Ben Byrne* wonders whether Tibet before the Chinese invasion took place would have accepted a possible American support with conditions whose full range of consequences could not have been foreseen at that time and whether, if ‘yes’, the Tibetan people would then have met a fate akin to that of the Marshall Islands inhabitants.
In 1947, at the height of global U.S. post-war hegemony, George Merrell, the U.S. charge d’affaires in New Delhi, sent a report on Tibet to President Harry Truman. Tibet, Merrell wrote, was a land of “inestimable strategic importance” because of its location “in a central continent threatened by Soviet expansionism.” Merrell posited that the conservative and religious nature of the Tibetan people would help them to “resist Soviet influence and other disruptive forces longer than any other Asiatic people.” If the Tibetans were to enlist American help in their struggle, however, Merrell suggested that they should be made to pay a significant price: The obligation to be an American military base for air and rocket-launching operations. He added that the Tibetan plateau, “in an age of rocket warfare, might prove to be the most important territory of all Asia.”
This suggestion by Merrell would obviously be anathema to Tibetan Buddhists, who pride themselves on being a people of peace. A monastery would look incongruent next to an American military base primed to unleash a destructive force akin to that which had caused the skies to explode and human beings to melt in Hiroshima and Nagasaki on those world-shattering days in August 1945. However, the response from Merrell’s colleagues at the U.S. State Department hinted at an even darker fate for Tibet under American stewardship: Tibet offered “great waste areas” rendering it a useful spot in which “rockets could be tested,” it read.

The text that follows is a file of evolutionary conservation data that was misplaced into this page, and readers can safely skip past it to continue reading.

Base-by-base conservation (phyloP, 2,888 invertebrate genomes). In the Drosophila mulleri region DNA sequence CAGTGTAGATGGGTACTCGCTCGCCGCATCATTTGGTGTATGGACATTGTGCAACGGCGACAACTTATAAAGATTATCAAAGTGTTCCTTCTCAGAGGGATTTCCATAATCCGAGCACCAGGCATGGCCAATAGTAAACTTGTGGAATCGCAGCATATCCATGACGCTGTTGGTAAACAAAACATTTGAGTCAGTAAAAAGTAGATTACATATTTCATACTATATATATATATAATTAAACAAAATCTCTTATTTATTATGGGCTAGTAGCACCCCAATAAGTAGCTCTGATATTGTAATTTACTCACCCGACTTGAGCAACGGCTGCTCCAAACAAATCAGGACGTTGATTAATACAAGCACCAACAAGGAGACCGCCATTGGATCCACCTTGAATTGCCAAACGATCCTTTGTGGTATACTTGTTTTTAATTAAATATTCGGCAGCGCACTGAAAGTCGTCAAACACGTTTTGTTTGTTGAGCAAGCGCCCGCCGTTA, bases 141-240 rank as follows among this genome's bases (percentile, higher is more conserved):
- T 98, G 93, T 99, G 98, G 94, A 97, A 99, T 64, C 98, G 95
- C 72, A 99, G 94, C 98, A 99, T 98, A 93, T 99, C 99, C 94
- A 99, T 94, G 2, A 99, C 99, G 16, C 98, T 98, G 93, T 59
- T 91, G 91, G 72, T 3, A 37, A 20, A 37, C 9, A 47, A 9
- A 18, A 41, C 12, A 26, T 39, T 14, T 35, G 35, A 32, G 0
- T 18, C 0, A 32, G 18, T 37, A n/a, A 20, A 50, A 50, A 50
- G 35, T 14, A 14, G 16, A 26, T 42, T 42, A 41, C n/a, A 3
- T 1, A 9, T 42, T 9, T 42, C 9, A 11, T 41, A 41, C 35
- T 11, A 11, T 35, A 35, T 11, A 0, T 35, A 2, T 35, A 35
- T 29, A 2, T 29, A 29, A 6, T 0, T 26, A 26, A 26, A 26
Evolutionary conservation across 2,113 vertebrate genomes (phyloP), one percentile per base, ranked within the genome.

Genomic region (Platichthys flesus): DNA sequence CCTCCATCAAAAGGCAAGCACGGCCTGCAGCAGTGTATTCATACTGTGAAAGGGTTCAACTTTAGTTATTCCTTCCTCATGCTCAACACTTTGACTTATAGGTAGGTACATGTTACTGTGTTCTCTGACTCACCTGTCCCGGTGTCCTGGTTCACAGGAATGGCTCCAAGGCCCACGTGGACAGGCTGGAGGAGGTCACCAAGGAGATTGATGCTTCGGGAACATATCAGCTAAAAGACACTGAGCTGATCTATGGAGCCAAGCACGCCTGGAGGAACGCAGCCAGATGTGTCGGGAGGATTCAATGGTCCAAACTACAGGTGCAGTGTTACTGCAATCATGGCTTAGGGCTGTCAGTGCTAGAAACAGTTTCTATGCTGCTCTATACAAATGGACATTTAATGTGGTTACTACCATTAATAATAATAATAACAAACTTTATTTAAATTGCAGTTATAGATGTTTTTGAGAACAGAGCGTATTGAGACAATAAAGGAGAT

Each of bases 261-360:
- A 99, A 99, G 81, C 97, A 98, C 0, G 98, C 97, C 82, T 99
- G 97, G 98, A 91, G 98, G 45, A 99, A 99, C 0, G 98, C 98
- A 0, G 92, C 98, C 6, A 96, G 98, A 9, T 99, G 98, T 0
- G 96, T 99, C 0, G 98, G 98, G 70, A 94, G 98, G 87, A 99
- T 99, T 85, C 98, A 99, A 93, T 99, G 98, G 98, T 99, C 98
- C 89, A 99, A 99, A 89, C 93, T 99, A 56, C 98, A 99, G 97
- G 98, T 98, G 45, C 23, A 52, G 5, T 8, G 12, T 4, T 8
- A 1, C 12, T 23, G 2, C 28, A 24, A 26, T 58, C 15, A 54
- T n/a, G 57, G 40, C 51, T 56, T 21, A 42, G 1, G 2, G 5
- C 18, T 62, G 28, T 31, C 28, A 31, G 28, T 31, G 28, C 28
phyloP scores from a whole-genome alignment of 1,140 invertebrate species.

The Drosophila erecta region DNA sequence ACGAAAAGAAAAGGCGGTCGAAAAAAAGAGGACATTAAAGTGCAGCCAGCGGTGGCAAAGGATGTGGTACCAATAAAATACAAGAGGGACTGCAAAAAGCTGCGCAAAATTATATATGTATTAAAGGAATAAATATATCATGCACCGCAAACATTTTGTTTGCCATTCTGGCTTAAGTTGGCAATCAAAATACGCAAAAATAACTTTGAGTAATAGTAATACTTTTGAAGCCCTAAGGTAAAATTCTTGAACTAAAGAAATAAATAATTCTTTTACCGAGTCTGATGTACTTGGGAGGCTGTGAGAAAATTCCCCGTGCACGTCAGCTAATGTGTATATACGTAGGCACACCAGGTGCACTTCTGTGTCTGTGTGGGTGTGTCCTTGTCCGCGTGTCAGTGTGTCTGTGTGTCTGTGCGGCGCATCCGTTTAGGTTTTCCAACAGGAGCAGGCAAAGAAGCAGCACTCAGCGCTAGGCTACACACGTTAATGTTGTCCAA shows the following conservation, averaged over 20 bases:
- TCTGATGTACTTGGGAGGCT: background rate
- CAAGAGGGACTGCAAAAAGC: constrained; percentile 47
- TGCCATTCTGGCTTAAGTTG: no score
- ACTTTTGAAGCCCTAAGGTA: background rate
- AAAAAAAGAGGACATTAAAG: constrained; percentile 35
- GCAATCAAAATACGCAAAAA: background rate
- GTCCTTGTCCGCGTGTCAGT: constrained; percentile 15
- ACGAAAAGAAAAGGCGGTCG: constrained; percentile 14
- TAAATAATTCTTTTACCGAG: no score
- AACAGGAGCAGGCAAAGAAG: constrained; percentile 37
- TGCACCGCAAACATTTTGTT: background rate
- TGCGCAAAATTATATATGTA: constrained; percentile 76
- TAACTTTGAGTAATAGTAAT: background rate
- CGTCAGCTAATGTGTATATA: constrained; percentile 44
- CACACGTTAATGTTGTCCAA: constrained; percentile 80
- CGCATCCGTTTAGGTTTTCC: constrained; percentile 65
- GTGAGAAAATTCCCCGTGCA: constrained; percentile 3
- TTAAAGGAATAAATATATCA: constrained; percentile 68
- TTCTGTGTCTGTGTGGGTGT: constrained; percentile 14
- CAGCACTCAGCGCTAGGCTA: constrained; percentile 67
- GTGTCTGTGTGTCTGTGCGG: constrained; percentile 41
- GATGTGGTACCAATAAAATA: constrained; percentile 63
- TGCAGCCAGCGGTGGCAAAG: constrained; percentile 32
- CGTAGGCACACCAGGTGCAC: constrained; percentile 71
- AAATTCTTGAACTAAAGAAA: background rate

Over three decades later, in 1983, Darlene Keju, a Marshall Islander from the middle of the Pacific Ocean, took the stage at the Pacific Plenary of the World Council of Churches in Vancouver, Canada. Keju spoke of various health problems plaguing the people of the Marshall Islands, “we have hundreds of women who have miscarriages, we have leukaemia cancers, we have thyroid cancers, we have still-birth babies… we have babies we call ‘jelly-fish’ babies, a baby is born on a labour table and it moves up and down like this (Keju moves her hand up and down, imitating the movement of a jellyfish on the water), it’s kind of an ugly thing and it’s not shaped like a human being, it moves up and down like this because that thing is breathing.”
Tibet may have slipped through their fingers after the Chinese invasion of 1950, but the Americans still had their “great waste area.” The health defects listed by Keju were caused by the detonation of 67 nuclear bombs on, in and above the Marshall Islands by the United States government between 1946 and 1958. A dozen biological weapons tests, including an experiment with aerosolized bacteria designed to kill enemy troops, were also conducted on the islands. To this day, Runit Dome, constructed by the United States on Enewetak Atoll, holds more than 3.1 million cubic feet of U.S. produced radioactive soil and debris, including lethal amounts of plutonium. Locals refer to it as “the Tomb.”